Desktop is Dead (Sort Of): What Google’s Mobile-First Index Means for Your Web Design

Knowledge is a core value at SCG. This weekly column highlights something interesting learned recently by one of our team members. We hope you find it intriguing, relevant and informative.

Mobile device usage is firmly ingrained in every aspect of our lives: work, entertainment, and whatever else a healthy lifestyle is made up of. So much so, in fact, that I shouldn’t even have to tell you that most people who use the internet do it on a mobile device. But here it is, anyway: somewhere around four out of five web surfers are tapping their way across the ‘net instead of clicking.

From that perspective, it makes sense that Google is starting to use mobile versions of websites for indexing and ranking. They’re trying to make sure that the majority of people using the internet have a smooth time getting what they’re looking for.

What Mobile-First Means for Your Website

For those sites for which mobile-first indexing is being rolled out, Google will look at the mobile version of your site’s content before the desktop version to determine what information to cache and crawl as well as how your site ranks in search engine results. Basically, this means that the old desktop-normative dynamic – wherein you develop and treat the desktop version of your website as the “primary” version – is going out the window.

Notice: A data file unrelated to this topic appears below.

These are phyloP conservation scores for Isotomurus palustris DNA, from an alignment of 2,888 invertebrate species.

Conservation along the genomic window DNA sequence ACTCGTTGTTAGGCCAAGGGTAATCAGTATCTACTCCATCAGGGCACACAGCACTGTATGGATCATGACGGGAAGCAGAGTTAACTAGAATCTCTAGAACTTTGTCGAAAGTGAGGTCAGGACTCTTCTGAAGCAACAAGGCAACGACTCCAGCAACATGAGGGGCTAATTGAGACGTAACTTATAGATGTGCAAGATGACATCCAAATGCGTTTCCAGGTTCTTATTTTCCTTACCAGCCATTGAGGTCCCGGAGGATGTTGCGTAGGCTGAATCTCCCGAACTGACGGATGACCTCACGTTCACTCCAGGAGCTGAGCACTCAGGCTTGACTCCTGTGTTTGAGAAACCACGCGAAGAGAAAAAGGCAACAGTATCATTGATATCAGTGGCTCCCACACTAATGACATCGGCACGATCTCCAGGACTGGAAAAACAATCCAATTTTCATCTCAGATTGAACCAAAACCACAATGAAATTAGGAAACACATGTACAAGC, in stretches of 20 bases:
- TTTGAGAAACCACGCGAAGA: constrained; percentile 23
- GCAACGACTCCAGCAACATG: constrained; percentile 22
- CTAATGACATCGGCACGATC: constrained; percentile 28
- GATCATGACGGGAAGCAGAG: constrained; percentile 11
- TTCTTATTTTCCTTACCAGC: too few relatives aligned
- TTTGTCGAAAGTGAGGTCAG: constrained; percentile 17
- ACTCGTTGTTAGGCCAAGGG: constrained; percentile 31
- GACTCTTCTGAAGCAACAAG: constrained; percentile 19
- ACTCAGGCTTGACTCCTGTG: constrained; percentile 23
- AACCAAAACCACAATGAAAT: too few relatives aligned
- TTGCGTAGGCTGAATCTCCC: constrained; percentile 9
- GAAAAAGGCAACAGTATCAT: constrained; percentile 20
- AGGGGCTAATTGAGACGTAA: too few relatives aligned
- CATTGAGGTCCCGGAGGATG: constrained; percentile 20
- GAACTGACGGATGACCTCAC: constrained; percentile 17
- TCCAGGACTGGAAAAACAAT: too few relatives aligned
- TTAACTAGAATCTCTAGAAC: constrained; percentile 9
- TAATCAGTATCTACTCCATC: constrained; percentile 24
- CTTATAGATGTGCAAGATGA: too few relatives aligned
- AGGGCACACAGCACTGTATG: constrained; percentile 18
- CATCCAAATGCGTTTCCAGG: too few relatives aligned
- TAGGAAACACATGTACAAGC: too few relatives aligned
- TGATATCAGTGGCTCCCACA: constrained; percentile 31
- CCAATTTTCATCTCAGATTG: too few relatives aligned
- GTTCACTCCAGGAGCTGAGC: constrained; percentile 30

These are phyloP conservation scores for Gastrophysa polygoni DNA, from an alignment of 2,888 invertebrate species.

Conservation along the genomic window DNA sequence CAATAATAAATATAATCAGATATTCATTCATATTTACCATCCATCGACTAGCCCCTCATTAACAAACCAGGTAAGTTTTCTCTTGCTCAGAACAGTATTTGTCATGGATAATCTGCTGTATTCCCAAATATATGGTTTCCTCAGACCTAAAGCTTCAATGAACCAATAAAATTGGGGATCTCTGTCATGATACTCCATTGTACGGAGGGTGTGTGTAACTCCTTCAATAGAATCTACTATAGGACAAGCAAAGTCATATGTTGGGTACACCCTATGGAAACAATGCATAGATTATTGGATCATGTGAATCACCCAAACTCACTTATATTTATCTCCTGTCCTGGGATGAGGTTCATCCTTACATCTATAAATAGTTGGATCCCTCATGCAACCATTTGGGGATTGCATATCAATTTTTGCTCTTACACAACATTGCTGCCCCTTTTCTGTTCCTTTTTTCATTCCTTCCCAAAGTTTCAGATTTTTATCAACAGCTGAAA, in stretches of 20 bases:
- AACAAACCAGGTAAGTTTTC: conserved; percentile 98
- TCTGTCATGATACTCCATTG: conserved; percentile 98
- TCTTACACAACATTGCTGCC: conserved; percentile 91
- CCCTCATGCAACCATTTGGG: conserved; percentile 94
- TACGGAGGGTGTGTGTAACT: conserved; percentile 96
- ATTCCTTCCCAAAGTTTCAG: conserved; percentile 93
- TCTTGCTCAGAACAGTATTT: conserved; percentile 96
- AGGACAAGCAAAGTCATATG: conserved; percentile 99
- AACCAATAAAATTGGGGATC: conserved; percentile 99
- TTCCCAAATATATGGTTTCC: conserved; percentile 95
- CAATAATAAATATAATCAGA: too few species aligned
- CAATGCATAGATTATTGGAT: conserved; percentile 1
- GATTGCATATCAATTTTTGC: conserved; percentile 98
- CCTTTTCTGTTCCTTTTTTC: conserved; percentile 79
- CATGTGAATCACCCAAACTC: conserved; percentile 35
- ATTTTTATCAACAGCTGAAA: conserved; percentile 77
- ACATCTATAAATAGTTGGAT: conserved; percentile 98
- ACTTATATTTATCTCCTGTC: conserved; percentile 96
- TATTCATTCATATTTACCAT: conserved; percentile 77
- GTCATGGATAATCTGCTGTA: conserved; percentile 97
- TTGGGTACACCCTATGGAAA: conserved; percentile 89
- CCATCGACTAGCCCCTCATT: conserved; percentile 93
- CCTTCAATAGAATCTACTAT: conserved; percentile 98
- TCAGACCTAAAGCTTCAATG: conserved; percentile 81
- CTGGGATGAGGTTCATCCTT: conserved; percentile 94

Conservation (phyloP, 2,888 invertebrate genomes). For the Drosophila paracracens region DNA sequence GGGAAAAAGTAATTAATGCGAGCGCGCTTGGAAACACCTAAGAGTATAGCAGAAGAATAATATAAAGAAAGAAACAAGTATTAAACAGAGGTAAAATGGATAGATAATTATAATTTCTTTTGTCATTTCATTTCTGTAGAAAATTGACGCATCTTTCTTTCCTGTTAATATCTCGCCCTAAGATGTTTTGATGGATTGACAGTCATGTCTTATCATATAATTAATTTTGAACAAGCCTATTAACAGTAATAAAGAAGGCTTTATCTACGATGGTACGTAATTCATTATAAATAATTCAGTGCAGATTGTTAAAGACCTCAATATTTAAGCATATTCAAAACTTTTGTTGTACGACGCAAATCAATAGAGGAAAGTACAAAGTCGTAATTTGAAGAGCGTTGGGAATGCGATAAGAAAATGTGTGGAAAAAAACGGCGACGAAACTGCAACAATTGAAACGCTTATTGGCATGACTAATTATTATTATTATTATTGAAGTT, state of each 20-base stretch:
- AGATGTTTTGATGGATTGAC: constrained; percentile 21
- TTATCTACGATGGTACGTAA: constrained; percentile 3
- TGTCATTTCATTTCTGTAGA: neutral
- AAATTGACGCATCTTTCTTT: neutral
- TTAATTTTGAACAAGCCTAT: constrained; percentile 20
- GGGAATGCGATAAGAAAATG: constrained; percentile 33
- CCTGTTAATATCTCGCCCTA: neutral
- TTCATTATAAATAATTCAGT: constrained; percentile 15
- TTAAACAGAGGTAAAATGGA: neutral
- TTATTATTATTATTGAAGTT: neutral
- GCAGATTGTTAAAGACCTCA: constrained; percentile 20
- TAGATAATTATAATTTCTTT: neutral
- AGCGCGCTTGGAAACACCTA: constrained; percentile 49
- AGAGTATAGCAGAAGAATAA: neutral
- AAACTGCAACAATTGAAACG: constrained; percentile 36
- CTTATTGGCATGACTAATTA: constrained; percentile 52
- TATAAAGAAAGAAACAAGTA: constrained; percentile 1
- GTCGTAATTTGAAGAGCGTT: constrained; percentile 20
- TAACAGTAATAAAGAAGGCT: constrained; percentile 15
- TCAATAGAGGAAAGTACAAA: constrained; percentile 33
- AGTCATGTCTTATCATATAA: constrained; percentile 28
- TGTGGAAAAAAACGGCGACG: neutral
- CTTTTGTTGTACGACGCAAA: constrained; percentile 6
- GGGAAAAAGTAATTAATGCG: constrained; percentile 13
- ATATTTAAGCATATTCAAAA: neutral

I Have No Mobile and I Must Scream

Luckily, the best practices you’ve already been using for your web design (right?) are still the best ways to put on a good face for Google’s pivot to a mobile focus. To recap:

  • Responsiveness (the ability of a site to cleanly scale from desktop size to mobile size) facilitates breezy motion between pages, exposing visitors to more of your content and providing more opportunities for them to find something they value.
  • Site speed ensures they won’t be waiting on the next thing to appear. We’re talking fast – like, Gone in [3] Seconds starring Nic Cage and Angelina Jolie fast.
  • Putting the good-’n’-contenty stuff front-and-center, rather than hiding it behind pop-ups and menus and lightboxes and chat stickies (and and and and…), means neither Google’s crawly peepers nor your human visitors’ real eyeballs will have to wrestle against your site design to find what they want. This is especially true of blog content, which is conservatively 100% of the reason anybody visits a blog post.

I’ll be writing a little bit more about how content marketers can make their content play nice with Google’s mobile-first indexing. Until then, and after then, get in touch with us to find out whether or not your website design needs a little TLC before it’s Google-ready.

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Jason Dafnis

With a diverse background in journalism, radio, entertainment press and blogging, Jason helps tie together B2B assignments with a creative editorial drive. An experienced web content creator, he bolsters clients’ efforts with specialized social media outreach […] Read Bio »


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